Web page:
“There is no question that we need an executive that is clear-eyed about the threat of foreign interference in elections, and we need a Congress that can conduct oversight,” David Levine, a former Idaho election official who currently serves as an elections integrity fellow at the Alliance for Securing Democracy, told The Hill on Monday.  

The issue of securing elections has gained even more momentum in the wake the storming of the U.S. Capitol last week, with rioters spurred on by election fraud concerns.  

“We have neither the time nor the bandwidth nor the know-how to deal effectively with misinformation and disinformation about our elections, so I am really hoping that going forward we are laser focused on actual vulnerabilities and how to address them,” Levine said. 

The new Congress has already taken the first major step this year towards making election changes through the reintroduction of the For the People Act in the House by Speaker Nancy Pelosi (D-Calif.), House Administration Committee Chair Zoe Lofgren (D-Calif.), and Rep. John Sarbanes (D-Md.). 

The bill, approved by the Democrat-controlled House last Congress, is a sweeping piece of legislation that would take numerous steps to reform and secure elections, including boosting paper ballots and voting rights.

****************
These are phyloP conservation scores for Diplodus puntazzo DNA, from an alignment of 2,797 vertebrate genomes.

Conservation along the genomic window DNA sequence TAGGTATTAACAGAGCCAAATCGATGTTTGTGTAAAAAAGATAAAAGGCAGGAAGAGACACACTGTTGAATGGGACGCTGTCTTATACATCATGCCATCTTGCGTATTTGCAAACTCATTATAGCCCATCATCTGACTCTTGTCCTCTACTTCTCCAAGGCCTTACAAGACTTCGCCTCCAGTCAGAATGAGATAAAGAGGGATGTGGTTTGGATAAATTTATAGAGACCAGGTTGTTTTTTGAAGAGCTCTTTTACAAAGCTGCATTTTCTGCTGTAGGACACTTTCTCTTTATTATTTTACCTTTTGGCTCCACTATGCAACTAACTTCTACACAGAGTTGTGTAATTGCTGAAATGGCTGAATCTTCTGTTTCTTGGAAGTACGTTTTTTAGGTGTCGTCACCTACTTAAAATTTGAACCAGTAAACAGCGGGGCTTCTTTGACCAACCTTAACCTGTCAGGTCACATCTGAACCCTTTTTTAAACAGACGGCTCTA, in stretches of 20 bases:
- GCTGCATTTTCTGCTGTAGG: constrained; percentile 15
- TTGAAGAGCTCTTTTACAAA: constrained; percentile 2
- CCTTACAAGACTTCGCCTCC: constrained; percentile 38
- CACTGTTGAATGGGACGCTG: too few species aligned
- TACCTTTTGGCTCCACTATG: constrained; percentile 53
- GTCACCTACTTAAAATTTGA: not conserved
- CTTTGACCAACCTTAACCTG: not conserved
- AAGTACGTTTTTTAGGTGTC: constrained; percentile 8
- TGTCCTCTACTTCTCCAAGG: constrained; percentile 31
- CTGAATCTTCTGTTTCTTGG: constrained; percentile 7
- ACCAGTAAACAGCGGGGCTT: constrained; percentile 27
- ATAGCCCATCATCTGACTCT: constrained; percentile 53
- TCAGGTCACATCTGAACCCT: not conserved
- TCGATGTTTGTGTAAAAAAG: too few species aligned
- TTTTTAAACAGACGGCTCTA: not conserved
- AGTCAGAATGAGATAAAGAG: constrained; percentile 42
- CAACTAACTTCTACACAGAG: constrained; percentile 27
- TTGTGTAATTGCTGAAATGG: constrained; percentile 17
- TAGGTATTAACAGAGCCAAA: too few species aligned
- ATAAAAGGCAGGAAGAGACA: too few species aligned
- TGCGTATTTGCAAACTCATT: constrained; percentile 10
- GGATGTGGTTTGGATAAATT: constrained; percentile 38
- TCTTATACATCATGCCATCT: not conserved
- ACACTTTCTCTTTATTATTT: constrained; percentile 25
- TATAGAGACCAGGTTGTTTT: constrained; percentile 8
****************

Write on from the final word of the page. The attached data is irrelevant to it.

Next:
Beyond the election legislation efforts, Hovland said officials are advocating that Congress consider approving a consistent funding stream to give certainty to election officials working to enhance election security. 

The EAC chairman noted that with both funding and legislation, timing was of the essence. 

“Any substantial change, you never want to try to implement that in an election year,” Hovland said. “A little bit of runway to get new things going is helpful…it’s always important to be aware of the clock and where people are in the election cycle.”

Tags Amy Klobuchar Donald Trump James Lankford Joe Biden John Sarbanes Mark Warner Nancy Pelosi Ron Johnson Ron Wyden Vladimir Putin Zoe Lofgren